Obviously, many women who started and worked in the women's liberation movement were ugly lesbians. That is clear on its face if one engages in an even cursory study of the movement. Now, were ALL women involved in this movement ugly lesbians? No. Nowhere does Rothbard say that everyone in the women's lib. movement were ugly lesbians. It would be the same as if I said that FDR's administration was communist and you said, "No it wasn't! Many people in FDR's administration were not communists!" Well, yes, but that doesn't change the fact that many in the administration were. Get over yourself.

  25. @Nathan,

    Are you just stamping your foot too?
    "Get over yourself", like "pissing contest" and "write a book" is simply another way of saying you don't have an argument.

    I never denied anywhere there were ugly women among the activists. I said Rothbard can be funny on the subject.

    But you now say Rothbard was just pointing out some ugly women in the movement. Oh really? Take another look.

    Let me apply what he said to libertarianism:

    "There are racists among libertarians. And there are also stock frauds. AT ITS CORE, thus, libertarianism is all about racism and white collar fraud."

    That is just what Wenzel himself took to be Rothbard's meaning.

    BTW, I wasn't going to "jump in" at all, since I knew that this was most probably a male-bonding session session more than libertarian theory. That's OK. There's a place for that.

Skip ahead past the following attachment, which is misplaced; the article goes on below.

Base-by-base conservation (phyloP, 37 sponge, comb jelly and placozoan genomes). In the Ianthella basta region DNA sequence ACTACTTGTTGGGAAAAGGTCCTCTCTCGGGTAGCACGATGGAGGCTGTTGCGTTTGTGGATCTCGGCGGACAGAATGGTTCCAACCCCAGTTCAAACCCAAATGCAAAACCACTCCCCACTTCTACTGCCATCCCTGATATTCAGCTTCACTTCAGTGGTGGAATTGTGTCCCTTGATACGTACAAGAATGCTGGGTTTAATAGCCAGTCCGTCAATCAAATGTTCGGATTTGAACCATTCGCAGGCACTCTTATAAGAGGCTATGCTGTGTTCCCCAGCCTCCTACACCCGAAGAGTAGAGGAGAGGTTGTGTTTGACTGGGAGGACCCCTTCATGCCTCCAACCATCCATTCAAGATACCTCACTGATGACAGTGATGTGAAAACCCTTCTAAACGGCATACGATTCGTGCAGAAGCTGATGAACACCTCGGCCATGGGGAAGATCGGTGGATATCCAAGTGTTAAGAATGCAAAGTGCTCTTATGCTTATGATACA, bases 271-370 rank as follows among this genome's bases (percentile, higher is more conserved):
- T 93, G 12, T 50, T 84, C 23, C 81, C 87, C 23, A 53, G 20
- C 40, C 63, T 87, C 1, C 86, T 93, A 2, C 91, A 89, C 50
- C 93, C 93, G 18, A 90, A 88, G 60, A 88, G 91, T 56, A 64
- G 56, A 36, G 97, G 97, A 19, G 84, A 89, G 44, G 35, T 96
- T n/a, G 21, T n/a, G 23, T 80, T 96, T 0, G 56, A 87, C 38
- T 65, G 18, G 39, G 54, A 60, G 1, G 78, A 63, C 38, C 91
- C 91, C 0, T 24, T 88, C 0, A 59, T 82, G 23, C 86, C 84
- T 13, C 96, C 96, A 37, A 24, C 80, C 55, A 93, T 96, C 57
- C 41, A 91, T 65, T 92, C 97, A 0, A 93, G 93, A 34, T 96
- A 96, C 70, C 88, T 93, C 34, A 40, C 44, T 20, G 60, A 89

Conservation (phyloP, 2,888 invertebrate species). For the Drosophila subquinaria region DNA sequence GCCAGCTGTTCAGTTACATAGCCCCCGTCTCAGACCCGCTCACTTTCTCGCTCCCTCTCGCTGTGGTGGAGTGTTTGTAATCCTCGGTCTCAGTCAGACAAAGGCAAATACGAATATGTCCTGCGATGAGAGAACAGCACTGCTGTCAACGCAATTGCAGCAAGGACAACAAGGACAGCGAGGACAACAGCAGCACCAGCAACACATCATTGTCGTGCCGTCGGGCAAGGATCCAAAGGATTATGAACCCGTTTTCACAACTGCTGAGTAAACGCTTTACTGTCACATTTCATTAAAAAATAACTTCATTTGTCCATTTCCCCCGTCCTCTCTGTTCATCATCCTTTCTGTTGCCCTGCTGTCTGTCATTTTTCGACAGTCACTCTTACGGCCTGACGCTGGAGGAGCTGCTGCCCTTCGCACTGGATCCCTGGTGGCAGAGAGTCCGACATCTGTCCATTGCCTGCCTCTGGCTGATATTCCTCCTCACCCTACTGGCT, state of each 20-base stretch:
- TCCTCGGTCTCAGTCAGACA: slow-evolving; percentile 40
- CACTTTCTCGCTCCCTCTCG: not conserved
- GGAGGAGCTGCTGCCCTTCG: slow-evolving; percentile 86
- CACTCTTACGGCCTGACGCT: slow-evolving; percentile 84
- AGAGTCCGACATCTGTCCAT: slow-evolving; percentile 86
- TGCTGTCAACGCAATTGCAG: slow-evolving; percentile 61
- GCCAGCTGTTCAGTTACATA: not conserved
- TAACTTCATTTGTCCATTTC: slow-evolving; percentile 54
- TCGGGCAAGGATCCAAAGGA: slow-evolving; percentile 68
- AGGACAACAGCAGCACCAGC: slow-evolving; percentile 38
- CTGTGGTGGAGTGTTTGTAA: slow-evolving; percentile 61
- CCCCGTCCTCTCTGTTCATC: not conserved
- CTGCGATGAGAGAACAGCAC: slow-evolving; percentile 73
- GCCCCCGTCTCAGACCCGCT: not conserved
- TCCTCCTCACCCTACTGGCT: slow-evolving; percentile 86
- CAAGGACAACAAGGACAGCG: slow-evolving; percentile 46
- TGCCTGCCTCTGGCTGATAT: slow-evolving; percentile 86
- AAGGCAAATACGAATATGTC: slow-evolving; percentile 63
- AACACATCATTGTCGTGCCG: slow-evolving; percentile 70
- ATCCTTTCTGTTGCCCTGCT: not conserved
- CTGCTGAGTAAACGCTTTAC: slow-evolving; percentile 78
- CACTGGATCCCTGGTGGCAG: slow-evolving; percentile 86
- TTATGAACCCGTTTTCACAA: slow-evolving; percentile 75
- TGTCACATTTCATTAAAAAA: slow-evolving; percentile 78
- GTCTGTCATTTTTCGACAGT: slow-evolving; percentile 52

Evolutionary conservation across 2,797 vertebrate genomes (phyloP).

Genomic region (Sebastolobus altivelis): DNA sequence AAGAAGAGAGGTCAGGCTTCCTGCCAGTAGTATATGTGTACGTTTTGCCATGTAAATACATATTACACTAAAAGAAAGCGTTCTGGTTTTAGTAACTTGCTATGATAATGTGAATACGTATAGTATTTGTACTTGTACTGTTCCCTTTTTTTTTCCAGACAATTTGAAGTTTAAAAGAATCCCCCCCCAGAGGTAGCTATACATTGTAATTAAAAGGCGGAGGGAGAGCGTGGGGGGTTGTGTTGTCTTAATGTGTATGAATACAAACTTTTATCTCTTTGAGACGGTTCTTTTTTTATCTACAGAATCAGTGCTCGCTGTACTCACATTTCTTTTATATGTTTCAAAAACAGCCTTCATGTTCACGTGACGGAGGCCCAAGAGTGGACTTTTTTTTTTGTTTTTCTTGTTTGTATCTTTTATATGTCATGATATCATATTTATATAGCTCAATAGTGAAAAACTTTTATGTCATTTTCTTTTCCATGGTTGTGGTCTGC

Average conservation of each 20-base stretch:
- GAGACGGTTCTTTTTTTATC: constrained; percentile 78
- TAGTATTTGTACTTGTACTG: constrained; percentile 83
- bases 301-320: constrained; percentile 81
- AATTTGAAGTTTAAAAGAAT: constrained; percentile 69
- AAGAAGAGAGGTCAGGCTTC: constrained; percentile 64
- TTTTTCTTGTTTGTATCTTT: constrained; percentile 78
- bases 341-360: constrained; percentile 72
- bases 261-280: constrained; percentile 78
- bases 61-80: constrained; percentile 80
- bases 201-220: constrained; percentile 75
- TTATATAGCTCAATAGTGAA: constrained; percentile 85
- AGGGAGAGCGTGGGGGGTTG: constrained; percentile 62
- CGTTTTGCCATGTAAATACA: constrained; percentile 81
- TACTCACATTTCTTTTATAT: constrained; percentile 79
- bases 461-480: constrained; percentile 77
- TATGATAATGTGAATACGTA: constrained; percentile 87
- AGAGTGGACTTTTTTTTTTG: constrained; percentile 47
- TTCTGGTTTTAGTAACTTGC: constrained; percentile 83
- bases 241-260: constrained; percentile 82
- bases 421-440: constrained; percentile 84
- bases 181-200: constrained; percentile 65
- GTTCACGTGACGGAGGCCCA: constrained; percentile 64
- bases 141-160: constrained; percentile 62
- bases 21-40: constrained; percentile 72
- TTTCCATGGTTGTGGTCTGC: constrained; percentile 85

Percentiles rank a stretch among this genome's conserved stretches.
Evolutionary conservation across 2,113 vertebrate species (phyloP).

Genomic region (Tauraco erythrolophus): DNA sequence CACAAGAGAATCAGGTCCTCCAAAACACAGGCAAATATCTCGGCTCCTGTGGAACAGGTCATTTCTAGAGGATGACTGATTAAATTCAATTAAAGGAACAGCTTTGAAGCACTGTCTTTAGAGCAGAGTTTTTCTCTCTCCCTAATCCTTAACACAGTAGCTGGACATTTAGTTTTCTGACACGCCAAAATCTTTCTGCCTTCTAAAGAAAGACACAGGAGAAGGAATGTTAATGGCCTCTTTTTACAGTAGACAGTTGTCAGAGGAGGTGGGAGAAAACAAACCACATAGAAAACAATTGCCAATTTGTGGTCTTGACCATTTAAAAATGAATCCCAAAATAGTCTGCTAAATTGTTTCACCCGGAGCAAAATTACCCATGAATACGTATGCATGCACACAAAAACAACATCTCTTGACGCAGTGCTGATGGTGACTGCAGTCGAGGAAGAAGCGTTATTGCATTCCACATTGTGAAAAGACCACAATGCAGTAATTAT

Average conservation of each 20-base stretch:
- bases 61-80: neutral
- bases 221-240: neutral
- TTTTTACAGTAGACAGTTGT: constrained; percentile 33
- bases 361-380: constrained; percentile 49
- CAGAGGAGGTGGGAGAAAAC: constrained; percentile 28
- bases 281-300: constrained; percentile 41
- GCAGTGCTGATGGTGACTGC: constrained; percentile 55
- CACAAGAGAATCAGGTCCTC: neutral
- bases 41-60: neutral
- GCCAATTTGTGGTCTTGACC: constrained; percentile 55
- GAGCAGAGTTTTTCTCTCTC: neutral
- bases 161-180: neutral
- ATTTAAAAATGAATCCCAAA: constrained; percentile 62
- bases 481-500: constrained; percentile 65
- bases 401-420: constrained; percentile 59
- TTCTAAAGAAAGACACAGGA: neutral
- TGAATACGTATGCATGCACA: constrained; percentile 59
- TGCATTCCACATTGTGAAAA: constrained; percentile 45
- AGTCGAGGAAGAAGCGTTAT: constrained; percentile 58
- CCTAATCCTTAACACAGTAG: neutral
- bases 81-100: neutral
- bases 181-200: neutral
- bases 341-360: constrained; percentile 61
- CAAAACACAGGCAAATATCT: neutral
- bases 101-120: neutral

(Just like those ugly activists were probably female-bonding more than anything else)...

    And here I was thinking libertarians were all atheists who scorned religion. Mea culpa.
    They just worship different gods..

  26. @Nathan

    I see you have no arguments either, just ad hominem.

    I never said there were no ugly women in libertarianism. That is a pure straw man. And Rothbard was NOT just saying that.

    Here is the piece. Read what he wrote, not what you claim he wrote:

    "at the hard inner core of the Women’s Liberation Movement lies a bitter, extremely neurotic if not psychotic, man-hating lesbianism. The quintessence of the New Feminism is revealed.

    Is this spirit confined to a few extremists? Is it unfair to tar the whole movement with the brush of the Lesbian Rampant? I’m afraid not."

    Let me paraphrase:

    "At the heart of the libertarian movement
    lies a bitter, extremely neurotic if not psychotic, WOMAN-hating WHITE MALES. The quintessence of ANARCHO-CAPITALISM is reveal

    Is this spirit confined to a few extremists? Is it unfair to tar the whole movement with the brush of the WHITE MALE Rampant?"

    Now how does it sound?

  27. Lila,

    Yes, I read that part, as well. Did the example that he cites immediately afterward not "permeate" the entire movement at that time? I don't know, I wasn't even alive then.